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Saudi’s Aramco IPO Goes From Bad To Worse With New Middle East War Starting

The Saudi government sold off a small 1.5% share of the largest oil company in the world (Aramco) about a month ago. Aramco has huge reserves and it has proven it can produce that oil at a low cost. This oil doesn’t require risky deep sea platforms, fracking, or traveling to the Arctic circle to drill.

The Saudi government sold off a small 1.5% share of the largest oil company in the world (Aramco) about a month ago. Aramco has huge reserves and it has proven it can produce that oil at a low cost. This oil doesn’t require risky deep sea platforms, fracking, or traveling to the Arctic circle to drill. In spite of that, articles that came before the IPO were mostly negative, like this piece from the Sydney Morning Herald, which pointed out that it wouldn’t be able to raise significant amounts of money because foreigners are hesitant to buy for the following reasons:

  1. Oil companies are out of favor as people around the world demand we keep much of the oil in the ground. This is likely to have the following effects over the next few years:
    1. People are taking action to reduce their consumption of oil and gas, converting to electric vehicles and hybrids, electrifying their homes, and buying home solar.
    2. People are pressuring governments to force utilities to use more renewable energy and less fossil fuel.
    3. People are deciding to divest from fossil fuels both for moral reasons and because they see a bleak future for the industry. They also pressure college endowment and pension funds to do the same.
    4. The costs of renewable energy are now competitive with new fossil fuel plants in most places in the world and are becoming cheaper than existing plants in some locations, accelerating to move to renewable power without any government or public pressure.
  2. The company is run by the royal family for its own objectives, and investors are afraid that its objectives may not be the same as those of outside investors.
  3. With another undeclared war starting this week, the risk of attacks on either the Saudi oil fields, the Aramco refinery, and/or shipping oil through the Strait of Hormuz have all gone up considerably.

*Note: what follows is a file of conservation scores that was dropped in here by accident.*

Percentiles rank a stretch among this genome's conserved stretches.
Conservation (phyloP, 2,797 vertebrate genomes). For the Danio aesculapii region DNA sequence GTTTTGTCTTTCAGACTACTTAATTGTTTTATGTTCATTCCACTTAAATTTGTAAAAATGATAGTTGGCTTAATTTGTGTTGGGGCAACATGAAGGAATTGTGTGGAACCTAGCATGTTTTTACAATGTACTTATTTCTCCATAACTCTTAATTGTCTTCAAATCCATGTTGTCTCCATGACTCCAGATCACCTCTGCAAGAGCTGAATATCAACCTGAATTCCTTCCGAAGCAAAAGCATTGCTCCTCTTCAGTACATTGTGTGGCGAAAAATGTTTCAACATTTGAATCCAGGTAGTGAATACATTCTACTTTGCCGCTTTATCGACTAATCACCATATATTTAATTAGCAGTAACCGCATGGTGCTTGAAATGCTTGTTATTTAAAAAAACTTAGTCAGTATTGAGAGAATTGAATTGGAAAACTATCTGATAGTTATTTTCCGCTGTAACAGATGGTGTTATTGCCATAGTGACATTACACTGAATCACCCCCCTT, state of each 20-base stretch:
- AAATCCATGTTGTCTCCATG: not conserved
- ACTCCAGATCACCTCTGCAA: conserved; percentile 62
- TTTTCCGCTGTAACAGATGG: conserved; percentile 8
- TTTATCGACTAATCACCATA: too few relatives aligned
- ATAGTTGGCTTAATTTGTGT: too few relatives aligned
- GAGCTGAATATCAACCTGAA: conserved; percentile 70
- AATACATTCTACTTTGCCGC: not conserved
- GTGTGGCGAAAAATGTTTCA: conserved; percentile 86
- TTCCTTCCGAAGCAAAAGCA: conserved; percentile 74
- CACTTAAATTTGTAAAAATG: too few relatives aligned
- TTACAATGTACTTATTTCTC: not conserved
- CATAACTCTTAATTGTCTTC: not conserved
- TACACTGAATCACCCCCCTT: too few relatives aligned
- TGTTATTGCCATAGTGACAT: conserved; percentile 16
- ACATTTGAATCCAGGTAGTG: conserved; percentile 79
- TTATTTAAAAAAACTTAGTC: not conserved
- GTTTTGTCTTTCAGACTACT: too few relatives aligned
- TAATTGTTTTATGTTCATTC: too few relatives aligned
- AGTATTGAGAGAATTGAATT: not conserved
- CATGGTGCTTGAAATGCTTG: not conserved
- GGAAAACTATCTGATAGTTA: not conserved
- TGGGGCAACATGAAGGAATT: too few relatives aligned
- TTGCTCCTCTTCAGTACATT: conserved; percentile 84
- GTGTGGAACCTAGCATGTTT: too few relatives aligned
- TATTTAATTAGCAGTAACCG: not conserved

Those looking on the bright side, that this will push up the price of oil through supply disturbances and make more money for the company, are looking in the rear-view mirror. This will work in the short term and has worked in the past, as the world has had few good alternatives to oil and still doesn’t have a good short-term solution when prices spike. But any spike in oil prices will greatly accelerate the public’s acceptance of electric vehicles and hybrid cars, and to a lesser extent accelerate the greening of the electric grid. The market for natural gas is less global (transportation costs are more significant) and Aramco has just started to sell liquefied natural gas in April 2019, so I don’t expect the price of natural gas to be nearly as affected by Middle East wars.

Even though the Saudis technically took the company public, it is public lite. They are not listed on a major exchange, just the tiny Tadawul exchange, and word is that most of the investors bought under pressure from the royal family. As the whole world learned from the Khashoggi murder, going against the royal family’s wishes carries gruesome consequences.

The Saudi government had a chance to do the right thing. If they would have sold this huge asset to the public 5 or 10 years ago when few people knew about climate change, they could have taken the proceeds and either invested in renewable energy or just invested in promising companies in any industry. This would have benefited the Saudis (since they wouldn’t be stuck with an oil company that is headed for many years of painful cutbacks). It also would have benefited the world, because it would have satisfied investor demand for oil stocks and caused other oil companies to reduce drilling due to less capital being available.

What can they do now? They can cut back their lavish spending and use their massive resources to find innovative solutions to the world’s problems. Will they do that? I try to be an optimist, but I have my doubts.

This is not investment advice (even though it wouldn’t be easy to invest in or short Aramco, since few people have access to shares on that exchange). These are just my thoughts on the situation.

 
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Written By

I have been a software engineer for over 30 years, first developing EDI software, then developing data warehouse systems. Along the way, I've also had the chance to help start a software consulting firm and do portfolio management. In 2010, I took an interest in electric cars because gas was getting expensive. In 2015, I started reading CleanTechnica and took an interest in solar, mainly because it was a threat to my oil and gas investments. Follow me on Twitter @atj721 Tesla investor. Tesla referral code: https://ts.la/paul92237

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